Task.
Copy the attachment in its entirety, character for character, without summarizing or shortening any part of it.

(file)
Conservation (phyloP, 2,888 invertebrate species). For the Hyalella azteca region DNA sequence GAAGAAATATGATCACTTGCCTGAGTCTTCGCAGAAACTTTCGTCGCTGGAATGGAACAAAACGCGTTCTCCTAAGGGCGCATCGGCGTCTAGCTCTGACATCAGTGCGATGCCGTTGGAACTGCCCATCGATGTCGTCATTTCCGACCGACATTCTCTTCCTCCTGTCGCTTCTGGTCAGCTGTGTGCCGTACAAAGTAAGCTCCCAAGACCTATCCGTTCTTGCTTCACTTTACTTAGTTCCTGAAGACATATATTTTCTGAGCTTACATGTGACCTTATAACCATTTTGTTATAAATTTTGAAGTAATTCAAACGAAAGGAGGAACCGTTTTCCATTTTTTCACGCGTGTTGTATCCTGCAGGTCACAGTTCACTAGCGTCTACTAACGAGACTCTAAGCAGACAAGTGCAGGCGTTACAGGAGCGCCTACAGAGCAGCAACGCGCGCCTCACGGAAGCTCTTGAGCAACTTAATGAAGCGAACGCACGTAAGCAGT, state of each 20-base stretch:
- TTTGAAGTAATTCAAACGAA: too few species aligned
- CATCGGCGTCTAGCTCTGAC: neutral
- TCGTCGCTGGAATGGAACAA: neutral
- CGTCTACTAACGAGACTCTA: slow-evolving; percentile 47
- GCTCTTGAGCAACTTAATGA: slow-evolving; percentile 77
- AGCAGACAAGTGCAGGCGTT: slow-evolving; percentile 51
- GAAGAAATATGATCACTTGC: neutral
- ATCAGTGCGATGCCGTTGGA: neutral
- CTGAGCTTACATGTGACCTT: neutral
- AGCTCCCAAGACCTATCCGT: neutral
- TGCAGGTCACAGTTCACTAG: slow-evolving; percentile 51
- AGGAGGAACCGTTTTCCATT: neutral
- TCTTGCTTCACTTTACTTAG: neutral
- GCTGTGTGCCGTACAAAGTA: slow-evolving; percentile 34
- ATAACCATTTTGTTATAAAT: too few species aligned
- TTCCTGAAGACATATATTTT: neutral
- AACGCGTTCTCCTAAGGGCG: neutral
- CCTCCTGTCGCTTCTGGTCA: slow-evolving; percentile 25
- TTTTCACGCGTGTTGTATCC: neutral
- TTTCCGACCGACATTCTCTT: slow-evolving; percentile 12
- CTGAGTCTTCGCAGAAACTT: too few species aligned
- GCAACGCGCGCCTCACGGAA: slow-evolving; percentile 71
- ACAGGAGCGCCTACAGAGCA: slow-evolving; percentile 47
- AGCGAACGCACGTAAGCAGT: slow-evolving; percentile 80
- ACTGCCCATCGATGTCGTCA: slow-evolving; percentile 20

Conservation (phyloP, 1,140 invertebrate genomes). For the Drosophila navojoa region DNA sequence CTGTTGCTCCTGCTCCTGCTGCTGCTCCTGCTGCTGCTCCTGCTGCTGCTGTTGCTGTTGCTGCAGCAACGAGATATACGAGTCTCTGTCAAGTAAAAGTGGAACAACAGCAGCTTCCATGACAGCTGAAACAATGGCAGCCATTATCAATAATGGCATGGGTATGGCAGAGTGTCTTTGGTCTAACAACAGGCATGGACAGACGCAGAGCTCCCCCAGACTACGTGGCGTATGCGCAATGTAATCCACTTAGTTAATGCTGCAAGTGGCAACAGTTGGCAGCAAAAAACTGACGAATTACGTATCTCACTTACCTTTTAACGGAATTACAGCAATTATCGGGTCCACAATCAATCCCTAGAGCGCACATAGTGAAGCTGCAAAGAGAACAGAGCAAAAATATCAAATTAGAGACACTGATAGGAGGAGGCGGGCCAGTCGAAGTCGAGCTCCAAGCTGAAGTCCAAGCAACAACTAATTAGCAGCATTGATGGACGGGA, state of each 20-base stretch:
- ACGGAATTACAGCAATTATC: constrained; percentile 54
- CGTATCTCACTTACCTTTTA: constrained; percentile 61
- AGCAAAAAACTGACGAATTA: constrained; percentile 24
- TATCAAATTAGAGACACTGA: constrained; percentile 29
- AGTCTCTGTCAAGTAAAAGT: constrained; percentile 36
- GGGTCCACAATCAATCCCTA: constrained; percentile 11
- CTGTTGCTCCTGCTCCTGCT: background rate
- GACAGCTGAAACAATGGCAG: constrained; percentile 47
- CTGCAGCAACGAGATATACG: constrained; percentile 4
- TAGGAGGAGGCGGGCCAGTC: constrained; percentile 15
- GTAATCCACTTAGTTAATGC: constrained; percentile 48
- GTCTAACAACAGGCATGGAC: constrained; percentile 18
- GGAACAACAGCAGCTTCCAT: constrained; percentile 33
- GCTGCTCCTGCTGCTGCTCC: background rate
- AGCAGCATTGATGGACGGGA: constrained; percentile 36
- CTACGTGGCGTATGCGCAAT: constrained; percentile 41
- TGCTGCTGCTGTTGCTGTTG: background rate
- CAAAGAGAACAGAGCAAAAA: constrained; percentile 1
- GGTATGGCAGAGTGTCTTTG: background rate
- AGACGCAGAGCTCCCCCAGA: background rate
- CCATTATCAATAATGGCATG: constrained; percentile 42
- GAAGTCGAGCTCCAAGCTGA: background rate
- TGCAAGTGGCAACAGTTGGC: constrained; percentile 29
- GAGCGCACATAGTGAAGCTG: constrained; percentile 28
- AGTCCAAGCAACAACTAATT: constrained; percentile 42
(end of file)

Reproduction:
Conservation (phyloP, 2,888 invertebrate species). For the Hyalella azteca region DNA sequence GAAGAAATATGATCACTTGCCTGAGTCTTCGCAGAAACTTTCGTCGCTGGAATGGAACAAAACGCGTTCTCCTAAGGGCGCATCGGCGTCTAGCTCTGACATCAGTGCGATGCCGTTGGAACTGCCCATCGATGTCGTCATTTCCGACCGACATTCTCTTCCTCCTGTCGCTTCTGGTCAGCTGTGTGCCGTACAAAGTAAGCTCCCAAGACCTATCCGTTCTTGCTTCACTTTACTTAGTTCCTGAAGACATATATTTTCTGAGCTTACATGTGACCTTATAACCATTTTGTTATAAATTTTGAAGTAATTCAAACGAAAGGAGGAACCGTTTTCCATTTTTTCACGCGTGTTGTATCCTGCAGGTCACAGTTCACTAGCGTCTACTAACGAGACTCTAAGCAGACAAGTGCAGGCGTTACAGGAGCGCCTACAGAGCAGCAACGCGCGCCTCACGGAAGCTCTTGAGCAACTTAATGAAGCGAACGCACGTAAGCAGT, state of each 20-base stretch:
- TTTGAAGTAATTCAAACGAA: too few species aligned
- CATCGGCGTCTAGCTCTGAC: neutral
- TCGTCGCTGGAATGGAACAA: neutral
- CGTCTACTAACGAGACTCTA: slow-evolving; percentile 47
- GCTCTTGAGCAACTTAATGA: slow-evolving; percentile 77
- AGCAGACAAGTGCAGGCGTT: slow-evolving; percentile 51
- GAAGAAATATGATCACTTGC: neutral
- ATCAGTGCGATGCCGTTGGA: neutral
- CTGAGCTTACATGTGACCTT: neutral
- AGCTCCCAAGACCTATCCGT: neutral
- TGCAGGTCACAGTTCACTAG: slow-evolving; percentile 51
- AGGAGGAACCGTTTTCCATT: neutral
- TCTTGCTTCACTTTACTTAG: neutral
- GCTGTGTGCCGTACAAAGTA: slow-evolving; percentile 34
- ATAACCATTTTGTTATAAAT: too few species aligned
- TTCCTGAAGACATATATTTT: neutral
- AACGCGTTCTCCTAAGGGCG: neutral
- CCTCCTGTCGCTTCTGGTCA: slow-evolving; percentile 25
- TTTTCACGCGTGTTGTATCC: neutral
- TTTCCGACCGACATTCTCTT: slow-evolving; percentile 12
- CTGAGTCTTCGCAGAAACTT: too few species aligned
- GCAACGCGCGCCTCACGGAA: slow-evolving; percentile 71
- ACAGGAGCGCCTACAGAGCA: slow-evolving; percentile 47
- AGCGAACGCACGTAAGCAGT: slow-evolving; percentile 80
- ACTGCCCATCGATGTCGTCA: slow-evolving; percentile 20

Conservation (phyloP, 1,140 invertebrate genomes). For the Drosophila navojoa region DNA sequence CTGTTGCTCCTGCTCCTGCTGCTGCTCCTGCTGCTGCTCCTGCTGCTGCTGTTGCTGTTGCTGCAGCAACGAGATATACGAGTCTCTGTCAAGTAAAAGTGGAACAACAGCAGCTTCCATGACAGCTGAAACAATGGCAGCCATTATCAATAATGGCATGGGTATGGCAGAGTGTCTTTGGTCTAACAACAGGCATGGACAGACGCAGAGCTCCCCCAGACTACGTGGCGTATGCGCAATGTAATCCACTTAGTTAATGCTGCAAGTGGCAACAGTTGGCAGCAAAAAACTGACGAATTACGTATCTCACTTACCTTTTAACGGAATTACAGCAATTATCGGGTCCACAATCAATCCCTAGAGCGCACATAGTGAAGCTGCAAAGAGAACAGAGCAAAAATATCAAATTAGAGACACTGATAGGAGGAGGCGGGCCAGTCGAAGTCGAGCTCCAAGCTGAAGTCCAAGCAACAACTAATTAGCAGCATTGATGGACGGGA, state of each 20-base stretch:
- ACGGAATTACAGCAATTATC: constrained; percentile 54
- CGTATCTCACTTACCTTTTA: constrained; percentile 61
- AGCAAAAAACTGACGAATTA: constrained; percentile 24
- TATCAAATTAGAGACACTGA: constrained; percentile 29
- AGTCTCTGTCAAGTAAAAGT: constrained; percentile 36
- GGGTCCACAATCAATCCCTA: constrained; percentile 11
- CTGTTGCTCCTGCTCCTGCT: background rate
- GACAGCTGAAACAATGGCAG: constrained; percentile 47
- CTGCAGCAACGAGATATACG: constrained; percentile 4
- TAGGAGGAGGCGGGCCAGTC: constrained; percentile 15
- GTAATCCACTTAGTTAATGC: constrained; percentile 48
- GTCTAACAACAGGCATGGAC: constrained; percentile 18
- GGAACAACAGCAGCTTCCAT: constrained; percentile 33
- GCTGCTCCTGCTGCTGCTCC: background rate
- AGCAGCATTGATGGACGGGA: constrained; percentile 36
- CTACGTGGCGTATGCGCAAT: constrained; percentile 41
- TGCTGCTGCTGTTGCTGTTG: background rate
- CAAAGAGAACAGAGCAAAAA: constrained; percentile 1
- GGTATGGCAGAGTGTCTTTG: background rate
- AGACGCAGAGCTCCCCCAGA: background rate
- CCATTATCAATAATGGCATG: constrained; percentile 42
- GAAGTCGAGCTCCAAGCTGA: background rate
- TGCAAGTGGCAACAGTTGGC: constrained; percentile 29
- GAGCGCACATAGTGAAGCTG: constrained; percentile 28
- AGTCCAAGCAACAACTAATT: constrained; percentile 42